How you could make money from YOUR house – lifetime mortgage explained

Mortgages: Expert advises people to speak to a broker

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Equity release rates have plummeted in the past five years according to new analysis. Falling equity release rates mean even those who only took out their lifetime mortgage fairly recently are being urged to check whether they could save money by remortgaging. The combination of low rates and high property values means borrowers with lifetime mortgages can save huge sums by switching – but how does this work?

The average UK house price is now £235,000 after a buoyant summer for the market a new report shows.

The latest House Price Index published by property website Zoopla found the housing market is continuing to grow.

However, many property experts believe a slowdown is imminent once the stamp duty ends at the conclusion of September.

The average house price in the UK rose by 1.2 percent in the three months to the end of August according to the report.

This means annual price growth was put at 6.1 percent, up from 2.8 percent in August 2020.

Older homeowners have profited from the property boom according to mortgage broker Responsible Life.

The report revealed falling interest rates for equity release mortgages, coupled with rising house prices, have made it much more cost-effective for older people to release funds from their properties.

Equity release has become much more popular with those aged 55 and over in recent years.

This property move helps people unlock wealth accrued in their homes.

A lifetime mortgage, the most common form of equity release, is when you borrow money secured against your home, provided it is your main residence while retaining ownership.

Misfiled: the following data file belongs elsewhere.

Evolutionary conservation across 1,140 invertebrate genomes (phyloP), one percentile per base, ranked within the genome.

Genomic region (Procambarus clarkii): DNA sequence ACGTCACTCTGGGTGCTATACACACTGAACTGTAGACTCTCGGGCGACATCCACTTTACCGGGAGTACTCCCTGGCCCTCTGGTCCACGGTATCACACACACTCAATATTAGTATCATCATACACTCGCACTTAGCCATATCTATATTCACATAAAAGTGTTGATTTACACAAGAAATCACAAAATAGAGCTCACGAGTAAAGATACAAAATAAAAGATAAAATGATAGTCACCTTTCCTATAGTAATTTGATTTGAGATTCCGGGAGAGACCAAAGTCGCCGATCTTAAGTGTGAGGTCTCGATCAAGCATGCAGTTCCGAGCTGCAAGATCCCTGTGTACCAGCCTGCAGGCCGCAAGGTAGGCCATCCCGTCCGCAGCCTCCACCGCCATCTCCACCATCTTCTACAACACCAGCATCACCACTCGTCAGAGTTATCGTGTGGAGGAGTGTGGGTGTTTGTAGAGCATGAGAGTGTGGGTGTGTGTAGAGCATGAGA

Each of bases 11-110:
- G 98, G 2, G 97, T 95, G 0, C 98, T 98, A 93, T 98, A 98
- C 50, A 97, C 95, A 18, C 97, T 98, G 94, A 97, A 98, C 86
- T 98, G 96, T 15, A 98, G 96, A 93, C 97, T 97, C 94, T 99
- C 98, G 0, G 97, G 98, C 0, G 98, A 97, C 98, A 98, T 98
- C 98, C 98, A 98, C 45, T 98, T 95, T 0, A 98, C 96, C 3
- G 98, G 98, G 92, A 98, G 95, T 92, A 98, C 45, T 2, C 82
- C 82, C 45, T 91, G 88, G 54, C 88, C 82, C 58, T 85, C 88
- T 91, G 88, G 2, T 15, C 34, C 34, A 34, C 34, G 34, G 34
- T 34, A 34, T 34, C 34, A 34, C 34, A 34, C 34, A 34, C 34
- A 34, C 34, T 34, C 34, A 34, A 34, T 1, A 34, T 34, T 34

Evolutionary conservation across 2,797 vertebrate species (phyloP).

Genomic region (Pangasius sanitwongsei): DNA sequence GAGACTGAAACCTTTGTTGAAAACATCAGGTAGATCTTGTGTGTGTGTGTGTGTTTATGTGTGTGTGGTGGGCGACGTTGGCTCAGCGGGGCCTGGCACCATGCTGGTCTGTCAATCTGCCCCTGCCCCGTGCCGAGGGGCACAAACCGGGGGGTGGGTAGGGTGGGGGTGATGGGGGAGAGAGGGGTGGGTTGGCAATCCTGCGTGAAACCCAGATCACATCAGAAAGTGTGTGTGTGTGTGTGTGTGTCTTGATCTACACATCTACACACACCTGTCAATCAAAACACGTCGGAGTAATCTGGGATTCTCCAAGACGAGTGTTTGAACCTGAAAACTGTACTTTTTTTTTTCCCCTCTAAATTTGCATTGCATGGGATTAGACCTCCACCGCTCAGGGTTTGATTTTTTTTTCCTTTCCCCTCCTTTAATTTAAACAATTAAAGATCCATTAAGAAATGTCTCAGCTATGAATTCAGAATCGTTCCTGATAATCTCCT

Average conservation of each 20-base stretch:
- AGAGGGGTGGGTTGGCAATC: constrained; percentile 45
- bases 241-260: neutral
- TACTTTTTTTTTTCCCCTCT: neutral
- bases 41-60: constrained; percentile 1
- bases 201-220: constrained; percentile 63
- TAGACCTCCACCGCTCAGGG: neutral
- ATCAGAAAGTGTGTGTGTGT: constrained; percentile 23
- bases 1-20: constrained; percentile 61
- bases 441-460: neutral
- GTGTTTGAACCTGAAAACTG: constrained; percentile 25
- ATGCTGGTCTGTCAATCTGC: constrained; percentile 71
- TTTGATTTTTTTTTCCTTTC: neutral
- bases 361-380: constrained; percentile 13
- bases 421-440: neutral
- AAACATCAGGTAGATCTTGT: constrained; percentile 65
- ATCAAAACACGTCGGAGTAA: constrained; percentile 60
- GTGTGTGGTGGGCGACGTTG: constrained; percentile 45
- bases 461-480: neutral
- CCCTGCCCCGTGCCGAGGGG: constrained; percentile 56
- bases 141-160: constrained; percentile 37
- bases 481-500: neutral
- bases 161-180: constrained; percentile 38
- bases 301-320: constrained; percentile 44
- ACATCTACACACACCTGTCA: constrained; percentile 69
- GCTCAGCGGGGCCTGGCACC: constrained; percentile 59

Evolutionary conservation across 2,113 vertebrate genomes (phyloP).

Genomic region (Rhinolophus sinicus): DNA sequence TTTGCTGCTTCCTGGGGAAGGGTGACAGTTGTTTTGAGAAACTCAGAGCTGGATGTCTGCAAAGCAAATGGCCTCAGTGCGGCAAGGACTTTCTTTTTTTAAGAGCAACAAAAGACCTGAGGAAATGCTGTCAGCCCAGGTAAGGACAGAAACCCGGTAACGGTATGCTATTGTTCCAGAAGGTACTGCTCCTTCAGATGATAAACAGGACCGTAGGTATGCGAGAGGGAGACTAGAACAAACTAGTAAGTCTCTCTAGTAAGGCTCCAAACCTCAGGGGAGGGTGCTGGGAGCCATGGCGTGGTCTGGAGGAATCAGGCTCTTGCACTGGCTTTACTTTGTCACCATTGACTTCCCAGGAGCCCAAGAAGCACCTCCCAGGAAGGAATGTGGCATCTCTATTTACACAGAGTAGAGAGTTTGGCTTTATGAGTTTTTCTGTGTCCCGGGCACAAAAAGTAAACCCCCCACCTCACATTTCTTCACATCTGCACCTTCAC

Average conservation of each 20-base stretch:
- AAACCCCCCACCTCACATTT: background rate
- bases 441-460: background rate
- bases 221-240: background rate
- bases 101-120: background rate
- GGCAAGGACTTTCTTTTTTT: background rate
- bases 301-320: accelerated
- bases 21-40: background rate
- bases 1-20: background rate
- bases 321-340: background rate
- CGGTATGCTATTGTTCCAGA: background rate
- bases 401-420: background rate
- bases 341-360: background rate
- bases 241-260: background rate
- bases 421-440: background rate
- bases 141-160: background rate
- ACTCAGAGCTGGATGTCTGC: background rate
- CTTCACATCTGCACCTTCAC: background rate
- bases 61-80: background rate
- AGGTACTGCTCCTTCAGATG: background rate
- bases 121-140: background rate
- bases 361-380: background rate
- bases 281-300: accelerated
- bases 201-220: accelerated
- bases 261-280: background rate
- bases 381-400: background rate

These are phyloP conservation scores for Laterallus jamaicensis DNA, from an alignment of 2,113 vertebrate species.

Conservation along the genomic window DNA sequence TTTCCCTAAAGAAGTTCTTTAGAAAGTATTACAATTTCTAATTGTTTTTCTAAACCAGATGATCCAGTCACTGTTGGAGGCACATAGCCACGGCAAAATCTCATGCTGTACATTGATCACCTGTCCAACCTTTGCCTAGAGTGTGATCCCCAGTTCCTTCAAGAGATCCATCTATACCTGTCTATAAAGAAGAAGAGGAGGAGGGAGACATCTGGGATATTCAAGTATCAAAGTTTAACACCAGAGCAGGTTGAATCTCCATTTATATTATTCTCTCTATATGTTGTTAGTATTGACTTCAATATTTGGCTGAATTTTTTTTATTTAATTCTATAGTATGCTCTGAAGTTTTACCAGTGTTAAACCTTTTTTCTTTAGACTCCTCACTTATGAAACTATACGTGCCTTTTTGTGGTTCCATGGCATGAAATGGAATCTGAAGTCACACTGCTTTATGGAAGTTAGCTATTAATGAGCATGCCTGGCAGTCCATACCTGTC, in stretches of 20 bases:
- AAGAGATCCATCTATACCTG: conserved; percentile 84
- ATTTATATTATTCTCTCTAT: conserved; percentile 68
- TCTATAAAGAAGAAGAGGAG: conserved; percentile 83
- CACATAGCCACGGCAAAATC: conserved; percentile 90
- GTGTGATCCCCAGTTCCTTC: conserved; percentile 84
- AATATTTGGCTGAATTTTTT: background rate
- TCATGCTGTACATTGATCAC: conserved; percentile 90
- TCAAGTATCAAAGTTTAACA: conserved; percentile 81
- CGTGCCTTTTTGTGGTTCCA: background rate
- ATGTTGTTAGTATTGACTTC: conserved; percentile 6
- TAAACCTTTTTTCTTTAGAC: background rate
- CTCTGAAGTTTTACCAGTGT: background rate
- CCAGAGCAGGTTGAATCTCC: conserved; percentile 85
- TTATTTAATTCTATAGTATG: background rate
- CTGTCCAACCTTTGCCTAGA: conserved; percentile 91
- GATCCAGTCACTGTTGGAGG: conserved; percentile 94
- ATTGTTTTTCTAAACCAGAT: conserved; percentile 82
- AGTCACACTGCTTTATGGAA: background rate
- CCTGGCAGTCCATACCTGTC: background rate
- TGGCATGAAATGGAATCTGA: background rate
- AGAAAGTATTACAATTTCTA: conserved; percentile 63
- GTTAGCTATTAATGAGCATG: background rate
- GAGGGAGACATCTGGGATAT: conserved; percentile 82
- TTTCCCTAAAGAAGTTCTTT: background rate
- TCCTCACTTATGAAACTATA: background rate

Sometimes people are able to ring-fence some of the value of their property as an inheritance for their families.

Some providers may also offer larger sums if they have certain medical conditions or lifestyle factors such as a smoking habit.

The low cost of a lifetime mortgage has made switching existing loans more attractive.

Borrowers paid an average interest rate of 3.4 percent last year, down from 5.79 percent in 2015, according to figures obtained under the Freedom of Information act by mortgage broker Responsible Life.

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In total, more than 214,000 lifetime mortgages were purchased between 2015 and the end of 2020 according to the Financial Conduct Authority (FCA).

Steve Wilkie, of Responsible Life, said: “It is hugely important that not only have advertised rates dropped, but the real rates customers have been able to secure have been falling too.

“Just because advertised rates fall, these rates are not available to all borrowers because of affordability criteria.

“It proves progress in the equity release market isn’t just window dressing.”

The number of lifetime mortgages sold has increased by 74 percent over the past five years.

Equity release plans are intended to exist until a homeowner dies or enters long-term care.

These initiatives effectively lower interest rates which often tempt borrowers to remortgage, even if they must pay huge exit fees on the original loan.

The number of lifetime mortgages available have doubled in the last two years, according to the Equity Release Council trade body, rising to a record high of 668 in July 2021.

Is a lifetime mortgage right for you?

Lifetime mortgages are potentially right for you depending on your age and personal circumstances.

You must consider the following before taking out a lifetime mortgage:

They reduce the amount you leave as an inheritance.

With an interest roll-up mortgage, the total amount you owe can grows quickly.

This means you might owe more than the value of your home unless your mortgage has a no-negative-equity guarantee (Equity Release Council standard).

A mortgage with variable interest rates might not be suitable because the interest rate might rise significantly, but this is capped for mortgages meeting the Equity Release Council standards.

In addition, anyone entitled to means-tested benefits may see these impacted.

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